/* If value of calulation is less or equal to one, it is in visible
         * view and we set the opacity accordingly.
         */
        if (op <= 1)
            r.css('opacity', op);
    }
    if (blueView > 0) {
        op = 1 - 1 / (wh + b.height()) * blueView;
        if (op >= 0)
            b.css('opacity', op);
    }

    // Add this line for a possible help in understanding:
    console.log(
         'Window Height:', wh, 
         'Doc Scroll Top', dt, 
         'Red offset top:', r.offset().top, 
         'Red offs.top - Doc Scroll Top', r.offset().top - dt, 
         'View:', wh - (r.offset().top - dt)
    );
}
// Attach scroll event to the function fader()
$(document).bind('scroll', fader);

OK. Added some comments. Might not feel it is the best explanation. A better way to understand it is perhaps to have a look at the values so I also added a console.log() line inside the fader() function. Open your console and view the values as you scroll. Fiddle with logging. Also note this performance difference. style is considerably faster.

Version two:

This set full opacity when element has top at top of window, (not bottom of element). Note that we could use the Math.min() in the above function as well, to omit the op variable and if (op <= 1) and if (op >= 0) statement, but not at least a quick benchmark on jsperf revealed the if version to perform slightly better. If you have many elements that you style one should use the if version.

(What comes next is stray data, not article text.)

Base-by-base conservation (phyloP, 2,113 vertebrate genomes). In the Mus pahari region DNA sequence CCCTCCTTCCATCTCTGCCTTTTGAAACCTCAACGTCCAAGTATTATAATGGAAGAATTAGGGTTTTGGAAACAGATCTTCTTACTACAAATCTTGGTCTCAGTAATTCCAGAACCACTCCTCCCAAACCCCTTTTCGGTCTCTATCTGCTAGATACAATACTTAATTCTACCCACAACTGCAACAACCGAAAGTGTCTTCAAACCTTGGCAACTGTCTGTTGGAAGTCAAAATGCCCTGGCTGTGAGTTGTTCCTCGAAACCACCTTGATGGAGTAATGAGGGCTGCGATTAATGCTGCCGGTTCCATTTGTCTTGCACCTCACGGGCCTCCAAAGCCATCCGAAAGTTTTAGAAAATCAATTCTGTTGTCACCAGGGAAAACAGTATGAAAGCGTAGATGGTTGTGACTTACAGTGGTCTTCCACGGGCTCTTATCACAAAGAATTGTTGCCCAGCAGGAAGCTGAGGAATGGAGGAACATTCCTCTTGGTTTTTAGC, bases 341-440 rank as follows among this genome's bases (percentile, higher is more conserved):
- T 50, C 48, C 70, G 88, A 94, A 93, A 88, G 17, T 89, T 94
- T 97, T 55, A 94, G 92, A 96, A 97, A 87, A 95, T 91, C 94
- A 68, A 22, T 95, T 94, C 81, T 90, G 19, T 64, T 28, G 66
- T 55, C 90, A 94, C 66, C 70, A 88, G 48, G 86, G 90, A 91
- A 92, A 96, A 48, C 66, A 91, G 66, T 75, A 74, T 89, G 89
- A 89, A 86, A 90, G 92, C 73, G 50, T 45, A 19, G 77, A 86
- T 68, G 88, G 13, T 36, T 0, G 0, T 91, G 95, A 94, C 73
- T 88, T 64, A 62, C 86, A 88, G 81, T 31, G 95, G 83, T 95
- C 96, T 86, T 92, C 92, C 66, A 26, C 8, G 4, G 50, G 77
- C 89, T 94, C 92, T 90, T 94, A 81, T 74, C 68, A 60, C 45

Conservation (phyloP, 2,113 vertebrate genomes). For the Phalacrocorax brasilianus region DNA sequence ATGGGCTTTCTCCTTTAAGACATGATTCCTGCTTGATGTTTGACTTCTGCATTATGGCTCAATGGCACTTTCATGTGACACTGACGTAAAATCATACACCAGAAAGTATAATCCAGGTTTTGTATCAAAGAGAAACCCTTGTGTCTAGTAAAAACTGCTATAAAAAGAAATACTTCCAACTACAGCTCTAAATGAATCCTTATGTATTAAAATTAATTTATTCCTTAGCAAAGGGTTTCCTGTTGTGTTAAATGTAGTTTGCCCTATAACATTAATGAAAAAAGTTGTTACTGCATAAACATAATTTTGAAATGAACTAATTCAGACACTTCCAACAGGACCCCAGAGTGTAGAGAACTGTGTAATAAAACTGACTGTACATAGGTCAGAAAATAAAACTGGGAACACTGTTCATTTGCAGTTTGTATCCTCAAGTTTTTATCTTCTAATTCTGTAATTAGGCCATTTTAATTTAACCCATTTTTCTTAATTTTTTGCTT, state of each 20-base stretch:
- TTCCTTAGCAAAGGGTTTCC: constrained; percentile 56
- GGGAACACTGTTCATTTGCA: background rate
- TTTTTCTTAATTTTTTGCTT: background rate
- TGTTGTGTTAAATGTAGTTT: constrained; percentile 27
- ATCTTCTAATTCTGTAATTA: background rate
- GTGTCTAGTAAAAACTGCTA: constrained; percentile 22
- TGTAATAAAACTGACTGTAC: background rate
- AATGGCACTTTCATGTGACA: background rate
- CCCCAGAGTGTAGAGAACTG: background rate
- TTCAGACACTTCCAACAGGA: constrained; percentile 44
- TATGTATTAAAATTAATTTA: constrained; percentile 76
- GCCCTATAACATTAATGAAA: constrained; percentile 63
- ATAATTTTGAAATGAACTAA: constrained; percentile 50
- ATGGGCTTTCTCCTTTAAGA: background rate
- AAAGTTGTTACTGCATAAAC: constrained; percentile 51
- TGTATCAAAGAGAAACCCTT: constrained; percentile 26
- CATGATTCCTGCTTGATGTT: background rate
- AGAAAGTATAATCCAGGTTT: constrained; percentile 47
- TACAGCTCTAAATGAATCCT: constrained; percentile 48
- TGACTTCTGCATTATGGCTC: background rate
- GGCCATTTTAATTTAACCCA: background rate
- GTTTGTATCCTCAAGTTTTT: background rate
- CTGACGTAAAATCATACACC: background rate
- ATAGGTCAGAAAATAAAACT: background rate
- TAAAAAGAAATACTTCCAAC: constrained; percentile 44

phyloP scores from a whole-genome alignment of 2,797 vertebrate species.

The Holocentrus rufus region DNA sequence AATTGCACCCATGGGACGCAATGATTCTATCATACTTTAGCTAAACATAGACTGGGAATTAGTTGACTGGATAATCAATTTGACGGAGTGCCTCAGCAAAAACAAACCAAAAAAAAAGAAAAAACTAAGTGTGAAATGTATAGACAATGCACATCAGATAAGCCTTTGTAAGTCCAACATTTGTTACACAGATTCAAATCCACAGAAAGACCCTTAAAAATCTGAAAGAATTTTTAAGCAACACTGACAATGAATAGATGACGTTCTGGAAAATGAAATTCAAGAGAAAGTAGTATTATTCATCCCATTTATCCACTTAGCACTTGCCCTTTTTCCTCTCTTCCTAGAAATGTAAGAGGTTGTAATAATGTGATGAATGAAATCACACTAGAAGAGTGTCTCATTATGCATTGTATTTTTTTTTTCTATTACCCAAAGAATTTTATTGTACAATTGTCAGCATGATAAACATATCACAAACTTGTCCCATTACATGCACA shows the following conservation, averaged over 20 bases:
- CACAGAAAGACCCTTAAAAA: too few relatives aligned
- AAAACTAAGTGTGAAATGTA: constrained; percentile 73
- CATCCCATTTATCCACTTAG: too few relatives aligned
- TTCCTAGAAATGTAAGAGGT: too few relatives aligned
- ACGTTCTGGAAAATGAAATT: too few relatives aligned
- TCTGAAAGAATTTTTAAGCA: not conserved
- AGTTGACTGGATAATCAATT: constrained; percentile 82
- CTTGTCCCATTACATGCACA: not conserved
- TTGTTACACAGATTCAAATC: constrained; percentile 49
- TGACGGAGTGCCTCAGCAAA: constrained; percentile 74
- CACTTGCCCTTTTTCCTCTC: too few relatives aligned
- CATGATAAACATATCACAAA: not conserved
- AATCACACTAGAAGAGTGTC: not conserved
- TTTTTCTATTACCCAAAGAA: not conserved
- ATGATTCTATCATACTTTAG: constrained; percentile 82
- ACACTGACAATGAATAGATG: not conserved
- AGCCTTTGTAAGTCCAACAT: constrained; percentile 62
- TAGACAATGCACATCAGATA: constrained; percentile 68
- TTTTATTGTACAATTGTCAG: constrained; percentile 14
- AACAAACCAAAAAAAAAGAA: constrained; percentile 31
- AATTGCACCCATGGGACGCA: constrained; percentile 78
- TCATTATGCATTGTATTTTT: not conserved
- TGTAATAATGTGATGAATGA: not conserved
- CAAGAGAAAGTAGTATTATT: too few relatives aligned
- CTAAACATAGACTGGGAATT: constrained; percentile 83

»»Fiddle««

function fader() {
    var r = $('.red'),
        b = $('.blue'),
        wh = $(window).height(),
        dt = $(document).scrollTop(),
        redView  = wh - (r.offset().top - dt),
        blueView = wh - (b.offset().top - dt);
    if (redView > 0) {
        // Math.min() returns the lowest of given values. Here we do not want
        // values above 1.
        $('.red').css('opacity', Math.min(1 / wh * redView, 1));
    }
    if (blueView > 0) {
        $('.blue').css('opacity', 1 - Math.min(1 / wh * blueView, 1));
    }
}
// Event on scroll
$(document).bind('scroll', fader);
share|improve this answer
    
Thanks so much! This is perfect! If you wouldn't mind could you explain the JavaScript a little so I can better understand how it works? Thanks so much though!! –  user3143218 Feb 14 '14 at 7:25
    
@user3143218: OK. Added some comments. Not sure if it is understandable. Also added a line with console.log() which hopefully helps in understanding what is going on. –  user13500 Feb 14 '14 at 8:01
    
Thanks so much! Really comprehensive answer;) I had one issue, when I add multiple Blue and Red divs in the one page, it doesn't work properly. The console is error free tho :( –  user3143218 Feb 14 '14 at 9:55
    
@user3143218: Yes, if you add multiple one way to go is to use unique ID's for each DIV instead of class. Else one could add a loop for the class as well. Here is an example looping all and setting individually: Fiddle –  user13500 Feb 14 '14 at 10:05
    
@user3143218: Err. That was not good. I'll see if I get time to look at it. –  user13500 Feb 14 '14 at 10:08